Bonus Scenes...those little extras...

I love reading bonus scenes or watching bonus clips on television. If someone told me I could read about or watch Mr. Darcy and Elizabeth Bennet get married, I would be beyond excited. Imagination is great, but there are times when I don’t want to imagine or guess—I want to know! I even want to know when storylines change and what might have been… That’s why I created these bonus scenes and extras from several of the A Family Affair books. 

  • Wouldn’t you like to know what Nate Desantro was thinking right before he married Christine?
  • And how about discovering Harry Blacksworth’s thoughts as he prepares to give Christine away?
  • Lily is still one of my favorites and she’ll warm your heart with her innocent and yet spot-on observations about the wedding, life, and love in Magdalena. Don’t miss these and more in this collection of bonus scenes from various A Family Affair books.

I loved writing these scenes and now I want to share them with you. Enjoy!

A Family Affair: Bonus Scenes

Emotion IS the Story

When my father spoke in a stern voice, which was most of the time, I cried. When my brothers tormented me, along came the tears. As time and years passed, I cried at heart-tugging books, movies, or real-life situations. I was a regular dripping faucet, and it was a problem!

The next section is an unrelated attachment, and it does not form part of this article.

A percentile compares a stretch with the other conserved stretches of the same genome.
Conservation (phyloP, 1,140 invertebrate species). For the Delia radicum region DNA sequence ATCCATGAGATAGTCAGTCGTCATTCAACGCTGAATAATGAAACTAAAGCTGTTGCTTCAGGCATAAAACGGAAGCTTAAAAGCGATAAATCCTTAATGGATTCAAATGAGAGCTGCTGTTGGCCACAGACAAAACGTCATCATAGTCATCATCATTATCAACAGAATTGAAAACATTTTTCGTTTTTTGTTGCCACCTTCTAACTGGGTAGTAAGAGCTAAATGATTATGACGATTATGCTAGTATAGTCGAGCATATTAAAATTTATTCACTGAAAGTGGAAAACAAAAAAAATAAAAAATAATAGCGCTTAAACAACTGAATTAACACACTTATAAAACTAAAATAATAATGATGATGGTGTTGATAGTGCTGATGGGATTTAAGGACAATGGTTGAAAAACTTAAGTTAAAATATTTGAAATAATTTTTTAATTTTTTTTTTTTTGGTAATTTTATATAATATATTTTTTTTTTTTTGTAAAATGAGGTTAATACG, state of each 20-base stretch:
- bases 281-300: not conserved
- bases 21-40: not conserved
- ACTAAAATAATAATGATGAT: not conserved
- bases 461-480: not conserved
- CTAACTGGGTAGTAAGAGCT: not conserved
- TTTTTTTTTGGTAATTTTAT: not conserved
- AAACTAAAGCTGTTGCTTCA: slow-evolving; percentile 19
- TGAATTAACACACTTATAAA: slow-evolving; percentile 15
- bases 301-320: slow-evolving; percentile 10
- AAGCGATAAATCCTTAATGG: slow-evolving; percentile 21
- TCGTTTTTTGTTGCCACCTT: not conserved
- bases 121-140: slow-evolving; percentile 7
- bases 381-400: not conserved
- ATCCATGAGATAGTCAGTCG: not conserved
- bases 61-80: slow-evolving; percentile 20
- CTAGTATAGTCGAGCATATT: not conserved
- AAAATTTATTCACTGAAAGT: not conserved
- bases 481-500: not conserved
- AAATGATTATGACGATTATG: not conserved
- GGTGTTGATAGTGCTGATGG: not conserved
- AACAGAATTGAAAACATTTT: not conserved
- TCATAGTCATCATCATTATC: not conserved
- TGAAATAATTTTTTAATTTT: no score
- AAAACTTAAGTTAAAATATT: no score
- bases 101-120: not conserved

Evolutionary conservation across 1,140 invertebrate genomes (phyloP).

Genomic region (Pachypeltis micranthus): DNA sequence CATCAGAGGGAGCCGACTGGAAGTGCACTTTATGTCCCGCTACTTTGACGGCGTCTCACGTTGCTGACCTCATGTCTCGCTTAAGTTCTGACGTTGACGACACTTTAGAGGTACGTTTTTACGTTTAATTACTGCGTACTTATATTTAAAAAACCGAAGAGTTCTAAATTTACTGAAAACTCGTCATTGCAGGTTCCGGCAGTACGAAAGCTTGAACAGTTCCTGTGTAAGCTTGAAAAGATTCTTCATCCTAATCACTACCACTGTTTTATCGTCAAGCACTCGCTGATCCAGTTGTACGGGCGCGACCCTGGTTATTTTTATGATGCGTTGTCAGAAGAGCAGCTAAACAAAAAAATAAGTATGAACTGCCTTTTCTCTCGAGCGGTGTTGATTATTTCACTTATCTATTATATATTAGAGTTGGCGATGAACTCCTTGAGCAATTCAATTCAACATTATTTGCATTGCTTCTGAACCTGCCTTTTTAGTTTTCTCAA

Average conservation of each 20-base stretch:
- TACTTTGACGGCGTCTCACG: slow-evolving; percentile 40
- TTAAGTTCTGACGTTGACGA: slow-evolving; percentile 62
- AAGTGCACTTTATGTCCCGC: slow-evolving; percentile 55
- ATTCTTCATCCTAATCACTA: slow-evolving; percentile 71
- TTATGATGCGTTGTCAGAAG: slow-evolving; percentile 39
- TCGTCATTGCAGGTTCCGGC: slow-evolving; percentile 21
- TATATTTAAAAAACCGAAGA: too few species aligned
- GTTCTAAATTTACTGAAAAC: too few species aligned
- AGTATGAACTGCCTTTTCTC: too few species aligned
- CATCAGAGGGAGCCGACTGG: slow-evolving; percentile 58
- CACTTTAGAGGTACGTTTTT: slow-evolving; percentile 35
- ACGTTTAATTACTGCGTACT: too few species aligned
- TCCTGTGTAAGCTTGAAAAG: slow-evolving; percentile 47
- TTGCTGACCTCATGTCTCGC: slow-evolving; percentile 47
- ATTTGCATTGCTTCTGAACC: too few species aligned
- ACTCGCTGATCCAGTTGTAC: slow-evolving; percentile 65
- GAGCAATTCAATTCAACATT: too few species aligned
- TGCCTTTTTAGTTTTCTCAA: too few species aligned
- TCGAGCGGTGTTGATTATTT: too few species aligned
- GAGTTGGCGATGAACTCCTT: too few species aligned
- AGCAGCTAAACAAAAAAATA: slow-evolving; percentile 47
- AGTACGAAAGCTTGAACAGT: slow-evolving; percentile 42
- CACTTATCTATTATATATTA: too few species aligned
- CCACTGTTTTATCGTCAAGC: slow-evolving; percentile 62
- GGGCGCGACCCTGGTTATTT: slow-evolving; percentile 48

It would take practice and much self-talk to control the tears, but I did it. I even learned to internalize the sad stories I read or heard about, and felt so deeply, I would ponder the story or situation at great length. What must it feel like to experience the following; a sick child, a cheating husband, a dying parent… As I wrote, these emotions breathed life into my characters, and became their emotions. Eventually, I learned to blend humor into the stories.

I still cry when I read, watch, or hear about a sad tale, but when I’m creating my own work, I give those characters humor to lighten the load of humanness that cloaks them.

The truth is what we say it is. Or is it?

I write fiction, also known in our household as making up stories. I put thoughts in a character’s head and let him or her spit out words that might or might not be true. Readers could latch onto the first part of “The truth is what we say it is. Or is it?” title and believe a passage is true.

But is it? How is a reader to know the difference? And why on earth would a writer cast such doubt? It’s all about perception and interpretation, just like real life. We all process things differently, depending on omary-front-porchur past experiences, our hopes, our tolerance levels. A woman who has dreamed of a life with a husband and children, maybe a dog or two, might refuse to accept her husband’s infidelity…and when she’s thinking about the hotel receipt she doesn’t recognize, she can’t process the truth, at least not yet…so she believes what he tells her because she can’t not believe it…not yet.

This happens in several of my books, but especially in Pulling Home, Book One of That Second Chance series, and the prequel to A Family Affair: The Promise.
There’s what characters believe and let readers believe, and then there’s the truth. I won’t write more because you just might want to find out the real truth yourself.

Happy Reading!

Mary

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